Texting patients with mental health disorders is a more effective treatment tool than having such individuals use a mobile application, according to a study published in the journal Personal and Ubiquitous Computing, Health Data Management reports.
Details of Study
For the study, researchers interviewed 325 patients being treated for mental illness at community-based outpatient clinics. The researchers sought to identify patterns in phone ownership and usage.
The study was conducted by researchers from:
- The Centerstone Research Institute;
- Clemson University; and
- Indiana University.
Kelly Caine, a study author and assistant professor at Clemson’s School of Computing, said the study found that “texting was the most popular feature used,” used by about 80% of patients. Meanwhile, she said that “downloading apps was the least popular.”
In addition, patients who reported being comfortable using text messages also said they were comfortable with the idea of texting their mental health providers.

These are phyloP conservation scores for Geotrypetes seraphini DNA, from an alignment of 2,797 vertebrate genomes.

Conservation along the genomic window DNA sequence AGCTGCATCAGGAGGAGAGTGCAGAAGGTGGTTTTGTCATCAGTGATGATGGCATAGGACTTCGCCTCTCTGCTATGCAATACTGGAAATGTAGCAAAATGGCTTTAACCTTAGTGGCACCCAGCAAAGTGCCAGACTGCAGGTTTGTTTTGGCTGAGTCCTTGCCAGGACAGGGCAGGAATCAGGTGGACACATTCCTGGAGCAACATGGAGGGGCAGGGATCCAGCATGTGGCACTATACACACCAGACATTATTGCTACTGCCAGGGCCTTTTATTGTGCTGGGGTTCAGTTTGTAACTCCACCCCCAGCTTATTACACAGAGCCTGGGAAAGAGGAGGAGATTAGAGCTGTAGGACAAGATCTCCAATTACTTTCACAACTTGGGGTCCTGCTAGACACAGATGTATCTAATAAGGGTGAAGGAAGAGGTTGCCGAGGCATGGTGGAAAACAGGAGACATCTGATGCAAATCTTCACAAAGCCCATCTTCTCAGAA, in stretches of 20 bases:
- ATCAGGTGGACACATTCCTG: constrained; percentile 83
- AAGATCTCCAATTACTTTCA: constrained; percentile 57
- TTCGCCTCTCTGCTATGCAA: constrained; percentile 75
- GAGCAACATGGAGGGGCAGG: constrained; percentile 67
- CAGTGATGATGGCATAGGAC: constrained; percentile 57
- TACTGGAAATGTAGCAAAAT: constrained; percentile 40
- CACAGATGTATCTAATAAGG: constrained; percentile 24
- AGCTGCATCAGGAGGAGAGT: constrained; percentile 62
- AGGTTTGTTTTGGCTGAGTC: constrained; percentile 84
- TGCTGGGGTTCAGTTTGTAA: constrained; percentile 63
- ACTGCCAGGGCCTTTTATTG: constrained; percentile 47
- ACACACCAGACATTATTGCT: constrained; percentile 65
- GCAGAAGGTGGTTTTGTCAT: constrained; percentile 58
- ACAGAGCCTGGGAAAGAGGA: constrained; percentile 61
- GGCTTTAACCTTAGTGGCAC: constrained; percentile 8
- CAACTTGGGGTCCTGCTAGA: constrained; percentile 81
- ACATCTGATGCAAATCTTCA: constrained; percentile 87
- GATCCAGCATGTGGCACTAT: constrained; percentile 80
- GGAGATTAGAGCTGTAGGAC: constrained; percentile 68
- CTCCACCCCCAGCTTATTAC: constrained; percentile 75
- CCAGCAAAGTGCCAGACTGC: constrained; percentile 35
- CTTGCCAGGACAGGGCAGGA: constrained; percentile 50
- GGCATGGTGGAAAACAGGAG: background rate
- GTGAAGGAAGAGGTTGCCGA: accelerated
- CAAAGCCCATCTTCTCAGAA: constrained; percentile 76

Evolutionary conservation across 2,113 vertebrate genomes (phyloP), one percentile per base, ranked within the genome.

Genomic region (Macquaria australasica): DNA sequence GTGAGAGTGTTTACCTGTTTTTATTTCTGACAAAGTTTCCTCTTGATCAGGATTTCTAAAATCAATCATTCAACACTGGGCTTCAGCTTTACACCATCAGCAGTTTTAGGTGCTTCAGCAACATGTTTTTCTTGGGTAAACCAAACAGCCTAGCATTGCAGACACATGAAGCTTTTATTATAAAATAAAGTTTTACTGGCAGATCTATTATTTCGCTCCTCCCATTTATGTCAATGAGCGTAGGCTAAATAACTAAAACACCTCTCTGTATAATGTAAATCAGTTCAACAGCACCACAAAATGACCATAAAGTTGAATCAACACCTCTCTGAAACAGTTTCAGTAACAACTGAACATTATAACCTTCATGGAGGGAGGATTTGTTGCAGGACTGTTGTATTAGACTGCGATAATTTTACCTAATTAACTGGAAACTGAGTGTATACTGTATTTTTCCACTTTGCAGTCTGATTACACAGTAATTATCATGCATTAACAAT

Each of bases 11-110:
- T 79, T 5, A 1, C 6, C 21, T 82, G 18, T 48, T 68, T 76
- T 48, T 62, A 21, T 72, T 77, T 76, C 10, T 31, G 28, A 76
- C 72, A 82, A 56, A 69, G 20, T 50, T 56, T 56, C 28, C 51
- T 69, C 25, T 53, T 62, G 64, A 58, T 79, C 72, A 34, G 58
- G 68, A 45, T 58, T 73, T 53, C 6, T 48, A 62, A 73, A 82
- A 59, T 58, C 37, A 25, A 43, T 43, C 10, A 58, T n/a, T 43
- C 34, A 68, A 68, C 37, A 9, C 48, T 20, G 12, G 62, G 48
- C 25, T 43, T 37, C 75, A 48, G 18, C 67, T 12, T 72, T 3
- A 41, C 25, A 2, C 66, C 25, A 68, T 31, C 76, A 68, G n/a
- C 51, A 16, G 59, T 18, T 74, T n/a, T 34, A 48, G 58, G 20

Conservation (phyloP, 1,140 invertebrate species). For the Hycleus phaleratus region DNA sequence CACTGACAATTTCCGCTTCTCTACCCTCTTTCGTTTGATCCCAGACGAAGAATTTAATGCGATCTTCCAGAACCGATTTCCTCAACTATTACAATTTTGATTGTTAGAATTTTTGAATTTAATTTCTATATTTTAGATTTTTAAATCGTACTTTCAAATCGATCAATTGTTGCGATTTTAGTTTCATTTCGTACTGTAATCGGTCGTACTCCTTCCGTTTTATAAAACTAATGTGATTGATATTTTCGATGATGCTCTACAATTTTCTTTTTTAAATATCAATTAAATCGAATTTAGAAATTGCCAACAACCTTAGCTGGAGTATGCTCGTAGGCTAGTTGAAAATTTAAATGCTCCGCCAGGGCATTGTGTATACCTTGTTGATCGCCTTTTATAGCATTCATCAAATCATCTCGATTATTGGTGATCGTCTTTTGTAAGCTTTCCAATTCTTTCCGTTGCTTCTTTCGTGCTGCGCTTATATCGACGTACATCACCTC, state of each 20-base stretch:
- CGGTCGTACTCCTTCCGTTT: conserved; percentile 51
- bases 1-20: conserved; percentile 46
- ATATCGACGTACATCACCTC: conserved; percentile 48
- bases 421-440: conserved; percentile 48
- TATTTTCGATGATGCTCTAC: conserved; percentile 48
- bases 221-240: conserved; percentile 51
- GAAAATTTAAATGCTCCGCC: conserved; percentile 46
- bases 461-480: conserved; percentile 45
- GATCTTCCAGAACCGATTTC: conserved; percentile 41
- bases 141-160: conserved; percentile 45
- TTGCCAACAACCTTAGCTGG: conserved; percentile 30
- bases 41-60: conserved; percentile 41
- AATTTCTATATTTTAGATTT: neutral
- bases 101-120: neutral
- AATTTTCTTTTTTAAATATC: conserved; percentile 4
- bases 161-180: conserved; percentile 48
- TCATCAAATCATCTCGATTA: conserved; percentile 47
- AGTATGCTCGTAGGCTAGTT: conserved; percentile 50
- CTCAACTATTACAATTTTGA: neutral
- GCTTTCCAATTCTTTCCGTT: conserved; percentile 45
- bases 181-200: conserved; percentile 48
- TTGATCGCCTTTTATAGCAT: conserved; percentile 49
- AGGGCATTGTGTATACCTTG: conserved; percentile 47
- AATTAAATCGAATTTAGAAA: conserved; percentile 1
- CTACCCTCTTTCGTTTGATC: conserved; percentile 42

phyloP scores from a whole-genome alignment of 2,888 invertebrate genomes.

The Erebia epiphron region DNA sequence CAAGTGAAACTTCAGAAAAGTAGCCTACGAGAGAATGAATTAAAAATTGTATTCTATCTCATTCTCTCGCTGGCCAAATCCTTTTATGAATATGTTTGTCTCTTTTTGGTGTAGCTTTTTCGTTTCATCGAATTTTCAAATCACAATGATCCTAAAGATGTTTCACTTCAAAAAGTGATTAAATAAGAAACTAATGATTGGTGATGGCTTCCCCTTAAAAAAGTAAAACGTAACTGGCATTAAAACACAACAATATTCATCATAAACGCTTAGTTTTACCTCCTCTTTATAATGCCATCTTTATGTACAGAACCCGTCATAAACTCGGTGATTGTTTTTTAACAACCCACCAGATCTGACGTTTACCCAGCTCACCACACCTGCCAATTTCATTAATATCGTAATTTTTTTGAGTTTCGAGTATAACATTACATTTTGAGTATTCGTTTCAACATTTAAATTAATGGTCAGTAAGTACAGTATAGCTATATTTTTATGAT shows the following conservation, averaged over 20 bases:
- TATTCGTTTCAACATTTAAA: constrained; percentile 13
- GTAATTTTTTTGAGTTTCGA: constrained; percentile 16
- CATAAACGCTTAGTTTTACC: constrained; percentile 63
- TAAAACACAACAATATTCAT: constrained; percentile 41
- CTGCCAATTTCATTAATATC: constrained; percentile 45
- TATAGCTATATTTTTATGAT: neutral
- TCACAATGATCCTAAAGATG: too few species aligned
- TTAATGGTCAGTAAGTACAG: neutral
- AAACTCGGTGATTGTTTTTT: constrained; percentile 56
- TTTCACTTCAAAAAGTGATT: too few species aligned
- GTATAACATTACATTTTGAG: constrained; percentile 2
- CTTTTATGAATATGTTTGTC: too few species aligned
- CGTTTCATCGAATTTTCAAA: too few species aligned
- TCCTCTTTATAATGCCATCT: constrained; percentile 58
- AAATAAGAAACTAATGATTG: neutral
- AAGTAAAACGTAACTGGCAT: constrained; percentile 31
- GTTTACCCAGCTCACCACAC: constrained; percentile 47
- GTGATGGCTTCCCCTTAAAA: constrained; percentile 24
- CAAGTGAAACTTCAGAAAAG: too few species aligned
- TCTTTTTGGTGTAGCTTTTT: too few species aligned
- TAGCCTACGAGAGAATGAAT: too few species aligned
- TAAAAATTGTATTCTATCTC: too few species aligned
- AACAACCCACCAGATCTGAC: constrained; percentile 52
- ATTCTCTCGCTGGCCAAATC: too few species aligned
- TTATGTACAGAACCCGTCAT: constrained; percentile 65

The survey found that mobile phone ownership among the patients was comparable to that of a nationally representative, non-patient sample. However, more patients than non-patients shared their phones, which could make providing private and secure messages challenging (Slabodkin, Health Data Management, 1/30).
Overall, the researchers concluded that texting could be “a feasible form of treatment aid for those with mental illness and may be useful as a supplementary treatment for those with low income or little to no access to treatment” (Mottl, FierceMobileHealthcare, 1/31).
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